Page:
About the Author:
Lord Headley al-Farooq (Rt. Hon. Sir Rowland George Allanson) was born in 1855 A.D. and was a leading British peer, statesman and author. Educated in Cambridge, he became a peer in 1877, served in the army as a captain and later on as Lieut. Colonel in 4th Battalion of North Minister Fusiliers. Although an engineer by profession he had wide literary tastes. One time he was the editor of the “Salisbury Journal”. He was also the author of several books, most well known amongst them being: A Western Awakening to Islam. Lord Headley embraced Islam on 16th November 1913(8) and adopted the Muslim name of Shaikh Rahmatullah al-Farooq. The Lord was a widely traveled man and he visited India in 1928.
It is possible some of my friends may imagine that I have been influenced by Muslims; but this is not the cause, for my present convictions are solely the outcome of many years of thought. My actual conversations with educated Muslims on the subject of religion only commenced a few weeks ago, and need I say that I am overjoyed to find that all my theories and conclusions are entirely in accord with Islam.
Conversion, according to the Koran, should come out of free choice and spontaneous judgment, and never be attained by means of compulsion. Jesus meant the same thing when he said to his disciples: “And whosoever shall not receive you nor hear you, when ye depart there … (St. Mark, vi, 2).
I have known very many instances of zealous Protestants who have thought it their duty to visit Roman Catholic homes in order to make ‘converts’ of the inmates. Such irritating and unneighbourly conduct is, of course, very obnoxious, and has invariably led to much ill-feeling — stirring up strife and tending to bring religion into contempt. I am sorry to think that Christian missionaries have also tried these methods with their Muslim brethren; though, I am at a loss to conceive, why should they try to convert those who are already better Christians than they are themselves? I say ‘better Christians’ advisedly, because charity, tolerance and broad-mindedness in the Muslim faith come nearer to what Christ himself taught than do the somewhat narrow tenets of the various Christian Churches.
To take one example: the Athnasian Creed, which treats the Trinity in a very confusing manner. In this Creed, which is very important and deals conclusively with one of the fundamental tenets of the ‘Churches’, it is laid down most clearly that it represents the Catholic faith and that if we do not believe it we shall perish everlastingly. Then we are told that we must think of the Trinity if we want to be saved – in other words that the idea is of a God whom we in one breath hail as merciful and almighty and in the very next breath whom we accuse of injustice and cruelty, qualities which we would attribute to the most blood-thirsty human tyrant. As if God, Who is before all and above all, would be in any way influenced by what a poor mortal ‘thinks of the Trinity’.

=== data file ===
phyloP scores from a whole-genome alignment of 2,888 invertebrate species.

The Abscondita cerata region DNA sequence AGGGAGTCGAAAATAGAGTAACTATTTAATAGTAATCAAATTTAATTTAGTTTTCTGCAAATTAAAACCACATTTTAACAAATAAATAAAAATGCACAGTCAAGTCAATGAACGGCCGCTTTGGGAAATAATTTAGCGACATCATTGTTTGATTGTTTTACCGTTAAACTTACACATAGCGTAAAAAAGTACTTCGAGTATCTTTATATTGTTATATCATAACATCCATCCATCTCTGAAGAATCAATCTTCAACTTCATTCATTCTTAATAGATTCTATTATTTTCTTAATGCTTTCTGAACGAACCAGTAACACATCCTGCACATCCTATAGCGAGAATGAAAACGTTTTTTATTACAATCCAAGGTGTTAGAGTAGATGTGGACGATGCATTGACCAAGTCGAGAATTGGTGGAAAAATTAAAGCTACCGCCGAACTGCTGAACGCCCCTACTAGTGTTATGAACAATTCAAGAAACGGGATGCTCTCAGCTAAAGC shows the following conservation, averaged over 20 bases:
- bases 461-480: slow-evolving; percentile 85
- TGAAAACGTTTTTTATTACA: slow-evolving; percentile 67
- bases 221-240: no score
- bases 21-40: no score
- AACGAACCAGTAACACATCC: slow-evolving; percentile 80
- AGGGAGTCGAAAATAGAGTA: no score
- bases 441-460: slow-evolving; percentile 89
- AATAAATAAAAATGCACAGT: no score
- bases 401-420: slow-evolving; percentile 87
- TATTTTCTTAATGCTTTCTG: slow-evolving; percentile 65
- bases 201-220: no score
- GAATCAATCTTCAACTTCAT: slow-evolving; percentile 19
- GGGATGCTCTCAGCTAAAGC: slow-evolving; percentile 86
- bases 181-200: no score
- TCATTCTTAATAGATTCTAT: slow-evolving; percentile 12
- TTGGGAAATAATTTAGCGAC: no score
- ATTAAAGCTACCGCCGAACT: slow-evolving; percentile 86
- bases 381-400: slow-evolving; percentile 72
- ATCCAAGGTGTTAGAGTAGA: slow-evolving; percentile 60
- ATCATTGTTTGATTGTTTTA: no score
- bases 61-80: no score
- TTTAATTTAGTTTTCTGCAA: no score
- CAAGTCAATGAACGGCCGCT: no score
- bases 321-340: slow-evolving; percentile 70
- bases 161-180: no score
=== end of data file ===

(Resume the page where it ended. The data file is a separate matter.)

Here is another instance of want of charity. I received a letter — it was of my leaning towards Islam — in which the writer told me that if I did not believe in the Divinity of Christ I could not be saved. The question of the Divinity of Christ never seemed to me nearly so important as that other question: ‘Did he give God’s message to mankind?’ Now if I had any doubt this latter point it would worry me a great deal, but thank God, I have no doubts, and I hope that my faith in Christ and his inspired teachings is as firm as that of any other Muslim or Christian. As I have often said before, Islam and Christianity, as taught by Christ himself, are sister religions, only held apart by dogmas and technicalities which might very well be dispensed with.
In the present day men are prone to become atheists when asked to subscribe to dogmatic and intolerant beliefs, and there is doubtless a craving for a religion appealing to the intelligence as well as to the sentiments of men. Whoever heard of a Muslim turning atheist? There may have been some cases, but I very much doubt it.
There are thousands of men — and women, too, I believe — who are at heart Muslims, but convention, fear of adverse comments, and desire to avoid any worry or change, conspire to keep them from openly admitting the fact. I have taken the step, though I am quite aware that many friends and relatives now look upon me as a lost soul and past praying for. And yet I am just the same in my beliefs as I was twenty years ago; it is the outspoken utterance which has lost me their good opinion.
Having briefly given some of the reasons for adopting the teachings of Islam, and having explained that I consider myself by that very act a far better Christian than I was before, I can only hope that others will follow the example — which I honestly believe is a good one — which will bring happiness to any one looking upon the step as one in advance rather than one in any way hostile to true Christianity.
From Islam, Our Choice